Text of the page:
I didnâ€™t need you, you idiot. I picked you. And then you picked me back.
It seems to me that the great pleasure of human life is not in having an opinion, but rather in learning all the ways you are wrong, and all the nuances you failed to account for, and all the truths that turned out to be not as simple as you once believed. And it seems to me that one of the central pleasures of attending school is that you get to read with really well-informed people who can help welcome you into a complex world stuffed with rich and maddening ambiguity.
You matter as much as the things that matter to you. And I got so backwards trying to matter to him. All this time, there were real things to care about: real, good people who care about me, and this place. It's so easy to get stuck. You just get caught in being something, being special or cool or whatever, to the point where you don't even know why you need it; you just think you do.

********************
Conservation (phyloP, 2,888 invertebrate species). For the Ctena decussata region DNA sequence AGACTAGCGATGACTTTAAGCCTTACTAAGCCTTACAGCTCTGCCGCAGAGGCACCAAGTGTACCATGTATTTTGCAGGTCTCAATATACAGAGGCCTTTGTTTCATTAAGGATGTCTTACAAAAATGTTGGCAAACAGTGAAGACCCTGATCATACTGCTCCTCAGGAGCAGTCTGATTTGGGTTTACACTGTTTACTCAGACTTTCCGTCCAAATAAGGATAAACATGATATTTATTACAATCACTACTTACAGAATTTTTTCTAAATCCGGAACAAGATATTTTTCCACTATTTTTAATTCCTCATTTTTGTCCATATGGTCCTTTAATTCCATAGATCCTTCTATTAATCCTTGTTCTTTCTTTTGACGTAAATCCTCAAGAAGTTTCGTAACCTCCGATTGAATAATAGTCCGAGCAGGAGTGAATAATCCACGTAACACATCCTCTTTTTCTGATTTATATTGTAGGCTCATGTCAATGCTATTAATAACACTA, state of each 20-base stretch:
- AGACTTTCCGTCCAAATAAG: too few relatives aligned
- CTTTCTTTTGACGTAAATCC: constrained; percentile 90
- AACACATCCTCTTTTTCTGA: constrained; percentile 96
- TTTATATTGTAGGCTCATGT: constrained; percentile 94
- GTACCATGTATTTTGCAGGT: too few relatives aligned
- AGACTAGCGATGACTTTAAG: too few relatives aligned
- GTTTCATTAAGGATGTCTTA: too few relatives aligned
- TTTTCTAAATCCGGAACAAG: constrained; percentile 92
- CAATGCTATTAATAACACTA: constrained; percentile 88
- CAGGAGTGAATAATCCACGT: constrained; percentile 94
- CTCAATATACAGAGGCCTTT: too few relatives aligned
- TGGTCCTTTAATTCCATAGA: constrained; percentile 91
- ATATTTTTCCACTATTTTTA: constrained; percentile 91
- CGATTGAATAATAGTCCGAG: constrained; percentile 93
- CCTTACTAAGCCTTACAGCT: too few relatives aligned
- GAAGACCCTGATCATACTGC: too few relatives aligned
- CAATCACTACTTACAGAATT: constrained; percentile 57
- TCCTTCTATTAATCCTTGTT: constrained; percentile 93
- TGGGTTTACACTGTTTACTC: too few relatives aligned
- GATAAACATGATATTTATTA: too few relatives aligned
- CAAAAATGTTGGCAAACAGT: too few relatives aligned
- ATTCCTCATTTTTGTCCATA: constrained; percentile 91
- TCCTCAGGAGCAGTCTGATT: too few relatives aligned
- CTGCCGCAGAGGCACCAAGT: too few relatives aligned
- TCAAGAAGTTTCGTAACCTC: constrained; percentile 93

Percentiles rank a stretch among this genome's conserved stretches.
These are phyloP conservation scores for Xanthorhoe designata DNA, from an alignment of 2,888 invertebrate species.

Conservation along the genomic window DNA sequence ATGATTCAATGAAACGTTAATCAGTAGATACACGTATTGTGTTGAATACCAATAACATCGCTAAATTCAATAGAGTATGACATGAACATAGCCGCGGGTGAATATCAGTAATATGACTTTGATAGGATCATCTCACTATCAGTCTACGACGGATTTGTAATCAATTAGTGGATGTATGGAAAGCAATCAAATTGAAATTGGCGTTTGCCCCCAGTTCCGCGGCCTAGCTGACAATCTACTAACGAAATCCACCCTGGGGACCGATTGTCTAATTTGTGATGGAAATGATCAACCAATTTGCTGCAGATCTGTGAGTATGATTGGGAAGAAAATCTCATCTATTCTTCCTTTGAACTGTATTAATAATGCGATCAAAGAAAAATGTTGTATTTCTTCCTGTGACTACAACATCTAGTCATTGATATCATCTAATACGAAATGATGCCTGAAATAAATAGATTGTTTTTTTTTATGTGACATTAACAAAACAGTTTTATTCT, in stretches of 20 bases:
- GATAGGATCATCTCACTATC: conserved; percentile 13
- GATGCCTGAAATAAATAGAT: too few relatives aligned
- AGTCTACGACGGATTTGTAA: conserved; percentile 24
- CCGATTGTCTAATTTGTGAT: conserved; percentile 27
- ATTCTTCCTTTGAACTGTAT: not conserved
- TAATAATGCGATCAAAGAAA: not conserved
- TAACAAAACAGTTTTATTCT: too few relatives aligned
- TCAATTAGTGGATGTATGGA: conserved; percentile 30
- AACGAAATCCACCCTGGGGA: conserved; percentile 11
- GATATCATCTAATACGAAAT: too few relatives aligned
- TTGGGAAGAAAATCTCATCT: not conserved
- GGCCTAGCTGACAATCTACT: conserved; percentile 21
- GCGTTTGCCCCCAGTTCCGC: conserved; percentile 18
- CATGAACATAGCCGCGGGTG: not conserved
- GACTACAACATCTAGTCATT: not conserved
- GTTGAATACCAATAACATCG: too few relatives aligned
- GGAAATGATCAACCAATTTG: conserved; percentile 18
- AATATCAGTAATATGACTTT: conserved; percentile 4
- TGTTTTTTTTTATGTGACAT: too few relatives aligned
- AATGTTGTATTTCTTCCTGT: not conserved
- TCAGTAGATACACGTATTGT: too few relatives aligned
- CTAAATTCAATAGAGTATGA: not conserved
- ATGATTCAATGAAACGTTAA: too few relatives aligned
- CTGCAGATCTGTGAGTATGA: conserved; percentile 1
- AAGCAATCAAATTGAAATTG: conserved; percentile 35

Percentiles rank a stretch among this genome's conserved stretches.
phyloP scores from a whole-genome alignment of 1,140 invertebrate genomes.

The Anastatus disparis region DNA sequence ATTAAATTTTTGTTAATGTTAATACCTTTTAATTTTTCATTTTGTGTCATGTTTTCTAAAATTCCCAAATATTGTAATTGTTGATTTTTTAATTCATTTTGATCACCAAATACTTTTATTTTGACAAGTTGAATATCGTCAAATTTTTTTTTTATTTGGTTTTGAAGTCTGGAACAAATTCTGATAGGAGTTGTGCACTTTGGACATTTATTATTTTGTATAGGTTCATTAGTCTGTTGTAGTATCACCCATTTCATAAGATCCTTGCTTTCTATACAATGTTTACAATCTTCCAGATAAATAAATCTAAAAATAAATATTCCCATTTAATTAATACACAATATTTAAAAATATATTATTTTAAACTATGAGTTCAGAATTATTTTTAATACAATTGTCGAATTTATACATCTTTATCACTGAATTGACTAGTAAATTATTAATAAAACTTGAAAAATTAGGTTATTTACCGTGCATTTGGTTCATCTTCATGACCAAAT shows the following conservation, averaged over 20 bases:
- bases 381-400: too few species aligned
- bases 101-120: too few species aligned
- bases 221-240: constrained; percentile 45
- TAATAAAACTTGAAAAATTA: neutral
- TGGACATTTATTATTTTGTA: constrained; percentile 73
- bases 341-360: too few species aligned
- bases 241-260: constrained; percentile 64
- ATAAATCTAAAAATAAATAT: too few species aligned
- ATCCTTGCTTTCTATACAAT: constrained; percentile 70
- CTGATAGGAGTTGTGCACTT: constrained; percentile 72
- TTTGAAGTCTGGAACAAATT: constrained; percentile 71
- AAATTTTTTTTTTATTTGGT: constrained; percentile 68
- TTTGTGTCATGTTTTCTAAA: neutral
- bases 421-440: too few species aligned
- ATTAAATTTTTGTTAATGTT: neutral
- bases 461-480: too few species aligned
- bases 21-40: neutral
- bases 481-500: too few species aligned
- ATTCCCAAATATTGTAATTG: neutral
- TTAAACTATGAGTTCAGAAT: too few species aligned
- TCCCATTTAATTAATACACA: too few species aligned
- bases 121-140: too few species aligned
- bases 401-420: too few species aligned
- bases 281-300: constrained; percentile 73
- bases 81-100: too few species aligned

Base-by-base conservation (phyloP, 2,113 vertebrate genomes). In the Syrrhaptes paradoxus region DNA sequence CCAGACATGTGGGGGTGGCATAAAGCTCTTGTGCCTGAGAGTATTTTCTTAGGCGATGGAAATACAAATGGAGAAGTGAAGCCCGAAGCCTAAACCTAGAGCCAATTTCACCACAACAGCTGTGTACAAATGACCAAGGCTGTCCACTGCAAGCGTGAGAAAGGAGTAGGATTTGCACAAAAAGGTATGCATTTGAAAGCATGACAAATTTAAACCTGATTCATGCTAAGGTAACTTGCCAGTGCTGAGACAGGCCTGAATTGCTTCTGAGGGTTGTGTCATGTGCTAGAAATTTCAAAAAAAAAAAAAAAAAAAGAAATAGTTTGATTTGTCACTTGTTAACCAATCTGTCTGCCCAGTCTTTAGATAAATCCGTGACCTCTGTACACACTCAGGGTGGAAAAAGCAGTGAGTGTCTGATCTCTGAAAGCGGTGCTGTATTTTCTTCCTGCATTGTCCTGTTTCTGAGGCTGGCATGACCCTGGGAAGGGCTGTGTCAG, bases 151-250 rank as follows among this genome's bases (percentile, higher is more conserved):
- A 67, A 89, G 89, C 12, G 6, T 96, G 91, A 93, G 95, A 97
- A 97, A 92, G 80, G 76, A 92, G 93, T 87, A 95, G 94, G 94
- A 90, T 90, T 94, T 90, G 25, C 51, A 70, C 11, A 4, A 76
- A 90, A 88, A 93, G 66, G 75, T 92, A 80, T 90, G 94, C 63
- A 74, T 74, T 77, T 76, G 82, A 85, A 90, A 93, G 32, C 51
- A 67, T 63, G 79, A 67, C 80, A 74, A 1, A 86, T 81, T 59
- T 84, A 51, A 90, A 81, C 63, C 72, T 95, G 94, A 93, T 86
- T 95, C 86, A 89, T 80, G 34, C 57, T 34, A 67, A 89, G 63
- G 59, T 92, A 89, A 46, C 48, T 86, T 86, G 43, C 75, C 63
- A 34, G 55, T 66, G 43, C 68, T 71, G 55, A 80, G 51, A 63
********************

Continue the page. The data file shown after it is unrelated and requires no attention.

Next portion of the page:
You canâ€™t divorce Margo the person from Margo the body. You canâ€™t see one without seeing the other. You looked at Margoâ€™s eyes and you saw both their blueness and their Margo-ness. In the end, you could not say that Margo Roth Spiegelman was fat, or that she was skinny, any more than you can say that the Eiffel Tower is or is not lonely. Margoâ€™s beauty was a kind of sealed vessel of perfection â€“ uncracked and uncrackable.